DJ Rekha on stop 'n' frisk, the Desi Food Truck and parental pressure
DJ Rekha, 40, who lives in Jackson Heights, mainstreamed bhangra and Bollywood music in NYC and teaches classes in modern Indian music at the Clive Davis Institute of Recorded Music at New York University. She celebrates her 15th year of "Basement Bhangra" at SOB's with the special guests Dholnation this on April 5.
Q: What would you most like to see changed or accomplished in NYC?
A: The police really need to stop abusing their stop and frisk policy and the pointless surveillance of Muslim college students and citizens. They justify it by saying they're preventing crime, but there's no basis for it and it's a civil rights violation. It sends out a bad message about New York and people of color don't feel safe or protected by the police.
I had a headlight out I didn't know about and got stopped and arrested and held in a cell for hours without ever being charged. My breathalyzer came back absolutely clean. Once that happens, it really changes how you feel.
Q: What music excites you these days?
A: Vijay Iyer and Imani Uzuri are on my iPod right now. I listen to a lot of bhangra and New York hip hop - I love Jay-Z - and Bollywood stuff. One of my favorite DJs is DJ Reborn - we're of the same generation and she does really good dance music - Prince B-sides and stuff. Monday nights Francois K does good dub-influenced dance music at Cielo. And my favorite party is Que Bajo - they have a DJ crew and throw parties all over the city.
Q: What are your best tips for the real deal in Indian food?
A: If you want good Indian food, go to a cabstand, not an Indian restaurant! I like the Desi Food Truck - you have to follow it on Twitter - The Punjabi Deli on East 1st St. and the Lahore Deli on Crosby St., next to the Housing Works. If you want to eat fancy food, follow the chef, not the restaurant. Right now, Hemant Mathur is at Tulsi on Ea. 46th, and he's great. The best place to eat right now in Jackson Heights is the Himalyan Hut.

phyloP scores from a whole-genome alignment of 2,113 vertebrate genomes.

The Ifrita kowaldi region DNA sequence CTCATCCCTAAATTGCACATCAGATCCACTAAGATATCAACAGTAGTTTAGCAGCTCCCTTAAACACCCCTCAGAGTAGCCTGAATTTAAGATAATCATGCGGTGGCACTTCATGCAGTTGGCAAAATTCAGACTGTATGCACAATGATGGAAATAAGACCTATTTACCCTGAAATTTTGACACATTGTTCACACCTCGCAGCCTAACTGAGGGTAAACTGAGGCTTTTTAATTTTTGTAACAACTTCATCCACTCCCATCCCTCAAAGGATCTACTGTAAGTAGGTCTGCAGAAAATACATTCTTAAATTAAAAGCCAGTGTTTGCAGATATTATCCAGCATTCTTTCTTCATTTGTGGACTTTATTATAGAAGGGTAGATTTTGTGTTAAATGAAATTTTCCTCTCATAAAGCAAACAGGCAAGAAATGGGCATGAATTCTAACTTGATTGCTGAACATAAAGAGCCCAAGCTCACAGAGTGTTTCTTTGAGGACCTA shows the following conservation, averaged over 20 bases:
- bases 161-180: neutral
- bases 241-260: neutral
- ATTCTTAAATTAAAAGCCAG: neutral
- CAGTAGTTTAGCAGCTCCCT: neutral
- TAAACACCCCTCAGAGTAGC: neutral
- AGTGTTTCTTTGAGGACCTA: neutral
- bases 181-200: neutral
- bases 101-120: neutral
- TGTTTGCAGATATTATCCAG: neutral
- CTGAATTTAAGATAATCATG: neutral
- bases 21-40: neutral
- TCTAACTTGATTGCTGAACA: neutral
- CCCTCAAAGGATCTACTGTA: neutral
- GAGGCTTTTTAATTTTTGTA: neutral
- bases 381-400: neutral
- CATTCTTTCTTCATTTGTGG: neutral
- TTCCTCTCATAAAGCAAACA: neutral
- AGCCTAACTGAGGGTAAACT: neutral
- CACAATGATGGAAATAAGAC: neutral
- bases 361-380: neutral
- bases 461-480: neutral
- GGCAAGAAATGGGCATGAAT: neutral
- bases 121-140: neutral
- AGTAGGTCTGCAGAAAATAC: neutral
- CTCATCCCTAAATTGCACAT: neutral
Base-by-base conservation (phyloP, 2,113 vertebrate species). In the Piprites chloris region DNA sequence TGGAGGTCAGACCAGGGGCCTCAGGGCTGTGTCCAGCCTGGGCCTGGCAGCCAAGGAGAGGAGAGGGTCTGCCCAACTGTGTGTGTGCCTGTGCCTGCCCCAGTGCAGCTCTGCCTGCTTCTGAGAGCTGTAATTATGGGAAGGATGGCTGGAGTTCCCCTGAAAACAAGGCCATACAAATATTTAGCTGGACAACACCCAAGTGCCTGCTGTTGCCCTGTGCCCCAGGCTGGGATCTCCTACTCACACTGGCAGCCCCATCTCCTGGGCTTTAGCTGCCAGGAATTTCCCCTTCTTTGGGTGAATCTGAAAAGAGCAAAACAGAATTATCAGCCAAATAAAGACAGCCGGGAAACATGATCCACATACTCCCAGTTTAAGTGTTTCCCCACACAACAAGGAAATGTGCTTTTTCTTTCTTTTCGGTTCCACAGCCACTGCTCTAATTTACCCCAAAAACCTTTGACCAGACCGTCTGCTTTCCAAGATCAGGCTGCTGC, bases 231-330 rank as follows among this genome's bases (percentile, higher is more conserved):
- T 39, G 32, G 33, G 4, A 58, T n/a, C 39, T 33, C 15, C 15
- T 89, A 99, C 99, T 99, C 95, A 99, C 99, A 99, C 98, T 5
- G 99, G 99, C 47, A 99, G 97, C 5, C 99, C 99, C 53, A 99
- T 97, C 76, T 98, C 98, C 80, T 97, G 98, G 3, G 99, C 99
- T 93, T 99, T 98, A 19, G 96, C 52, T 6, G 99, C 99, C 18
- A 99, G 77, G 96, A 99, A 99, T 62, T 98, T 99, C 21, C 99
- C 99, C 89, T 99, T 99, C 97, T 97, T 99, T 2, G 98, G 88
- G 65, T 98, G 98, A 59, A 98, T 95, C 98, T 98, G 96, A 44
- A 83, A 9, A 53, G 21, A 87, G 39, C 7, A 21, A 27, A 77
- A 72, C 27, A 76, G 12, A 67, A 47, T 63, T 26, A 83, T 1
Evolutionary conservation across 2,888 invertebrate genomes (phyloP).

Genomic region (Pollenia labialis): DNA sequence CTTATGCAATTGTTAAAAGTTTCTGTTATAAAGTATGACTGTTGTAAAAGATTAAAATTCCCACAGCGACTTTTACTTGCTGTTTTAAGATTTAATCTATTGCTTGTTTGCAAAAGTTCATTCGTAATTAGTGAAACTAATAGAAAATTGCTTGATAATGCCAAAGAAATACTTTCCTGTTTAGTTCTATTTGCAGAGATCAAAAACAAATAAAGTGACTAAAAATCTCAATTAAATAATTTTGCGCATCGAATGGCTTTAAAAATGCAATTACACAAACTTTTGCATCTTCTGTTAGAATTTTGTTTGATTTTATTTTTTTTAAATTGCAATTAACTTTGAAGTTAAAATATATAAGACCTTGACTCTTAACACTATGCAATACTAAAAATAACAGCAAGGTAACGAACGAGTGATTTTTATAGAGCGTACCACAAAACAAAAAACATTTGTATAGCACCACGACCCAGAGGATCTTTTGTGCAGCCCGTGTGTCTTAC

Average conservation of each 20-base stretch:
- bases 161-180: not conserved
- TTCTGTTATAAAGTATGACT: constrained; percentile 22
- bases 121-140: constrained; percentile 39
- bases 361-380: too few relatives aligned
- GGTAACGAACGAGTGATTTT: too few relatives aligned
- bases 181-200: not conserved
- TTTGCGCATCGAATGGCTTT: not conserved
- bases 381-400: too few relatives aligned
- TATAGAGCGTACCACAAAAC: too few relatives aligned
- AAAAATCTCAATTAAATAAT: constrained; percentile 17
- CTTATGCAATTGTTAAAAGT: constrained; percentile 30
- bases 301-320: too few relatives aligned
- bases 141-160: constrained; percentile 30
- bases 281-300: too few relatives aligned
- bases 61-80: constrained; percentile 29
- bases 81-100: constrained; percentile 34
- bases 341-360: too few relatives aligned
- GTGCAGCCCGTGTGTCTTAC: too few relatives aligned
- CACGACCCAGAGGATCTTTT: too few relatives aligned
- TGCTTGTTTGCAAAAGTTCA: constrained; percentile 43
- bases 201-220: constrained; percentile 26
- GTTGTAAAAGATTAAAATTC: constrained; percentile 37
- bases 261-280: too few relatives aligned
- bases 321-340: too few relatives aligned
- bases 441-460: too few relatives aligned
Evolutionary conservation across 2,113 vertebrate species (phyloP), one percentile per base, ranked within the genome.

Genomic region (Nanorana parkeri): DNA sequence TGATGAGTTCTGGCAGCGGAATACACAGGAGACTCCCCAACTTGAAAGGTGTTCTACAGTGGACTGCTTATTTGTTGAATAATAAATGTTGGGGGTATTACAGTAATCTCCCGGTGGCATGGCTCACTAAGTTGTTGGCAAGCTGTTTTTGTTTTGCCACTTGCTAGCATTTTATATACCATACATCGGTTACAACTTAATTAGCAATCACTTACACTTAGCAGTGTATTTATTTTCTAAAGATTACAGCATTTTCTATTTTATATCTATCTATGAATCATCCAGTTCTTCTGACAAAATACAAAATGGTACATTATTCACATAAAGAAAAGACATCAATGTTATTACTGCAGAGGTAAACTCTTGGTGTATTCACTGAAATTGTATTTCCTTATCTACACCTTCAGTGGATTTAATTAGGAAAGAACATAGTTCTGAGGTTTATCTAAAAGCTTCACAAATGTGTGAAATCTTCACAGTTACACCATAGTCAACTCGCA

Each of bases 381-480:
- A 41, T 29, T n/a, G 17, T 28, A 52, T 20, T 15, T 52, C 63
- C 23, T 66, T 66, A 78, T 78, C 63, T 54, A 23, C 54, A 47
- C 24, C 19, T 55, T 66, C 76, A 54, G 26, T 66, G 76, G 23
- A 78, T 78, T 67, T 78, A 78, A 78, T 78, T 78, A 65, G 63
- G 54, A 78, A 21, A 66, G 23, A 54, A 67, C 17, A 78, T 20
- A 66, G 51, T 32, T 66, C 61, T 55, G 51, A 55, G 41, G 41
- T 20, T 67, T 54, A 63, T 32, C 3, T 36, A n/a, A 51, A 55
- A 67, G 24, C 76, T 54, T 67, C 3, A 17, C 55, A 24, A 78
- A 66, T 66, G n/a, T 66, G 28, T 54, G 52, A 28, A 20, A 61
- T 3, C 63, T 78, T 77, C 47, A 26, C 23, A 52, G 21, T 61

Q: What most threatens nightlife in NYC?
A: The economics of the city! To pay the rent, places play to the lowest common denominator musically to draw in the maximum number of people and switch to bottle service (to make more money.) Also, some people who don't go out at night don't understand how vital nightlife is to the life of New York (and complain about noise, leading to legal restrictions). We live in a really dense place and have to get along with each other: Get ear plugs!
Q: What's the best investment a New Yorker can make?
A: Patronize the places you like -be loyal to local businesses and good businesses so they can stay here! I go to Other Music on Ea. 4th St. and St. Mark's Books. In Ditmas Park, there's this combination bar and flower shop called Sycamore that's also pretty cool.
Q: If you have a spare hour to kill here, where do you go?
A: One of my very favorite places is the panorama in the Queens Museum in Flushing Meadow Park. They have a model of all five boroughs that is just amazing.
Q: Do you have stalkers?
A: That's why I'm so elusive. Most of them are innocent, but thank God I have only minor fame. Don't ask me about stalkers!
Q: As a child of immigrant parents, did you have to deal with pressure to get married and live a traditional life of a "good" Indian girl?
A: Parents want to see you do well. When they see you do well, they back off. My parents realized they didn't need to worry eight or nine years ago after I got written up in an Indian newspaper.
Q: You've carved out such an interesting, brave niche for yourself in the music scene, where it's not easy to make a living doing what you love. Any words of advice for New York's struggling artists?
A: I just did what I liked and what I believed in. My success was a combination of good timing and good opportunities. Just find a way to support yourself and fake it till you make it. And work only with good people and people you can really trust. That's important. I'm a diehard New Yorker. I love New York! I'm so grateful that my parents (who moved from England when Rekha was five) decided to come here.